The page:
This surveillance, which includes the monitoring of the Internet as well as private (nongovernmental) computers, is proceeding with the proposal or passage of new laws granting government agencies increasingly wider latitude in their monitoring activities. At the same time, private companies and even some schools are engaging in surveillance activities that further diminish personal privacy.
In spring 2009, Senate Bill 773, the Cybersecurity Act of 2009, was proposed, which gives the president power to “declare a cyber security emergency” with respect to private computer networks, and to do with these networks what it deems necessary to diffuse the attack. In a national emergency, the president would also have the power to completely shut down the Internet in the US.
The proposal requires that certain private computer systems and networks be “managed” by “cyberprofessionals” licensed by the federal government.
The bill permits the president to direct the national response to the cyber threat if necessary for national defense and security; to conduct “periodic mapping” of private networks deemed to be critical to national security; and to require these companies to “share” information requested by the federal government.
Such steps toward increased control over private computer networks have been taken amid an ongoing program of mass surveillance begun by the George W. Bush administration supposedly in response to the attacks of September 11, 2001.
“imagine, develop, apply, integrate, demonstrate and transition information technologies, components and prototype, closed-loop, information systems that will counter asymmetric threats by achieving total information awareness.”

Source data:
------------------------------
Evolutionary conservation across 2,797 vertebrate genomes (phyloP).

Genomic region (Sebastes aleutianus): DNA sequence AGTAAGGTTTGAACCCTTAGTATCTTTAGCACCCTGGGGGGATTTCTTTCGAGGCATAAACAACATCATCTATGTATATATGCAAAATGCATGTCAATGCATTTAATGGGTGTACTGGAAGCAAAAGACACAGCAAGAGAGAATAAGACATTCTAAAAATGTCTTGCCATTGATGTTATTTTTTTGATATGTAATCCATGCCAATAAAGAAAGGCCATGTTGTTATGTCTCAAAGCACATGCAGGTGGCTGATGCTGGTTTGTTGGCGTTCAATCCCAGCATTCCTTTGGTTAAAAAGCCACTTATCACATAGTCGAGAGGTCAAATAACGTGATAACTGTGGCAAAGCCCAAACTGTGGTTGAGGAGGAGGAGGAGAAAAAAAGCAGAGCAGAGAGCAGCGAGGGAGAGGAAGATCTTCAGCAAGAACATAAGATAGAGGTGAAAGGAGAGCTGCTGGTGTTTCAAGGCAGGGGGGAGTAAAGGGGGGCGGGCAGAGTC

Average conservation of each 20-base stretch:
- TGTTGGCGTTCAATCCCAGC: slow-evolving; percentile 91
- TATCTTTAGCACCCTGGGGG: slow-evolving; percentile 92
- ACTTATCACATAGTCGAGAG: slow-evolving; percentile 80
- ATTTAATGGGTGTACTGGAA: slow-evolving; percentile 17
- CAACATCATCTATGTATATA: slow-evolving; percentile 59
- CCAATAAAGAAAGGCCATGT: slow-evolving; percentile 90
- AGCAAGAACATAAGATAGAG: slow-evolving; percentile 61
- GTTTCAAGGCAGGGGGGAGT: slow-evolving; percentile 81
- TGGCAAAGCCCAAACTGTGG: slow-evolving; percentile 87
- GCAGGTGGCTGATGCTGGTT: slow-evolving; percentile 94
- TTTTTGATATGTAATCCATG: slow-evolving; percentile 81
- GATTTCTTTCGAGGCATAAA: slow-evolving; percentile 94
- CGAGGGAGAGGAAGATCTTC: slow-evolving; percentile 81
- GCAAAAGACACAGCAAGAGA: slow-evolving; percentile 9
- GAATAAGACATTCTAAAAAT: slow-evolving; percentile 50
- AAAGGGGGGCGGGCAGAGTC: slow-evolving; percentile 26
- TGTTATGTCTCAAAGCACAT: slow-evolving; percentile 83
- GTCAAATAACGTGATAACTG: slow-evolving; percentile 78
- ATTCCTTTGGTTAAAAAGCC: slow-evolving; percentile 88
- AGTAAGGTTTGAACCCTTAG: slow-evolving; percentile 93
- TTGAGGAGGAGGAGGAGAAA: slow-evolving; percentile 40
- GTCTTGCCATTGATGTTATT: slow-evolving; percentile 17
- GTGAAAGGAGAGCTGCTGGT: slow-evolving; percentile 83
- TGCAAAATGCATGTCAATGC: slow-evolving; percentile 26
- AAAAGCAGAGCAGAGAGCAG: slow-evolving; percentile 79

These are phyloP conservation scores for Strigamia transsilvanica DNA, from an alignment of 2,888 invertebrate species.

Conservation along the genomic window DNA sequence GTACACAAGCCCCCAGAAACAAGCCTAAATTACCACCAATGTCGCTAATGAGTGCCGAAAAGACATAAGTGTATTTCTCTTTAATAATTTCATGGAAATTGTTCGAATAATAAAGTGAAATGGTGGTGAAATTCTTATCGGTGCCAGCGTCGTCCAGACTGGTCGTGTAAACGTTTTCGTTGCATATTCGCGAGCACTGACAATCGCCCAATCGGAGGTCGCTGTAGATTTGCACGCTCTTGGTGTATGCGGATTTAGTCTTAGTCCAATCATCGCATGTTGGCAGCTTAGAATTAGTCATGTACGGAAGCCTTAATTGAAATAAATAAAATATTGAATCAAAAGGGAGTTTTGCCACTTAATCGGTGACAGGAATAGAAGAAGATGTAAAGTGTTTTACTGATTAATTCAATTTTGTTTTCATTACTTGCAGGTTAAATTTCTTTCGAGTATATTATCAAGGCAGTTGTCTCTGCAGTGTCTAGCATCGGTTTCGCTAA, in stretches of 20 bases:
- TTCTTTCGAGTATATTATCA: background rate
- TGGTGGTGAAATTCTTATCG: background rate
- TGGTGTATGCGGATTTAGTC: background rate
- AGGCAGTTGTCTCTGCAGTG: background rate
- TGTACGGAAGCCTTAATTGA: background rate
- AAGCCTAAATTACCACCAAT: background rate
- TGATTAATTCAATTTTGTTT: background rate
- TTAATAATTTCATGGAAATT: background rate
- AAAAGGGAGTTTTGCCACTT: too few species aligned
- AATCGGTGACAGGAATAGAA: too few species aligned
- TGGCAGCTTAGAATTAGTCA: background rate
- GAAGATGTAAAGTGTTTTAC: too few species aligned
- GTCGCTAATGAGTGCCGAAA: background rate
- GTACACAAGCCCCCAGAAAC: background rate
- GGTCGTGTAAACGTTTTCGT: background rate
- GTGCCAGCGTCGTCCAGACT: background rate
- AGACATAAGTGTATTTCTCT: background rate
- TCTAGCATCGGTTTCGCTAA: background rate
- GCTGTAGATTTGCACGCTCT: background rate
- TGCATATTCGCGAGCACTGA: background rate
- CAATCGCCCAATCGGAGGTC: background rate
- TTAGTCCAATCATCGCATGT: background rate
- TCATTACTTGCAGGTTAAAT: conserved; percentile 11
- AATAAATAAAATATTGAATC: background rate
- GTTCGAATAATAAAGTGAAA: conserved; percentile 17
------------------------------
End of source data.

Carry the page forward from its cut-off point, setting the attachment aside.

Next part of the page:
Under the Bush administration, such surveillance technology was developed and subsequently deployed through major US telecommunication and Internet service providers (ISPs) to conduct mass, warrantless dragnets of all domestic and international electronic traffic passing through switches in the US.
This technology includes so-called “deep packet inspection” (DPI) technology, which employs sophisticated algorithms to parse all Internet contents (data, voice, and video), searching for key words such as “rebel” or “grenade.”
Presently no legislation exists that disallows use of such technology to conduct mass, warrantless surveillance. In fact, in January 2009, as David Karvets reported in Wired, the Obama administration sided with the Bush administration by asking a federal judge to set aside a ruling that kept alive a lawsuit challenging the Bush administration’s authority to eavesdrop on Americans without warrants.
Moreover, amendments to the Foreign Intelligence Surveillance Act (FISA) passed in 2008 - and voted for by then Senator Obama - had already made it possible for the federal government to conduct such information dragnets without warrants.
The 2008 FISA amendments also require electronic communication service providers such as AT&T and Verizon to,
“immediately provide the Government with all information, facilities, or assistance necessary to accomplish the [intelligence] acquisition,” while granting these companies retroactive and prospective immunity against civil suits, state investigations, and criminal prosecution.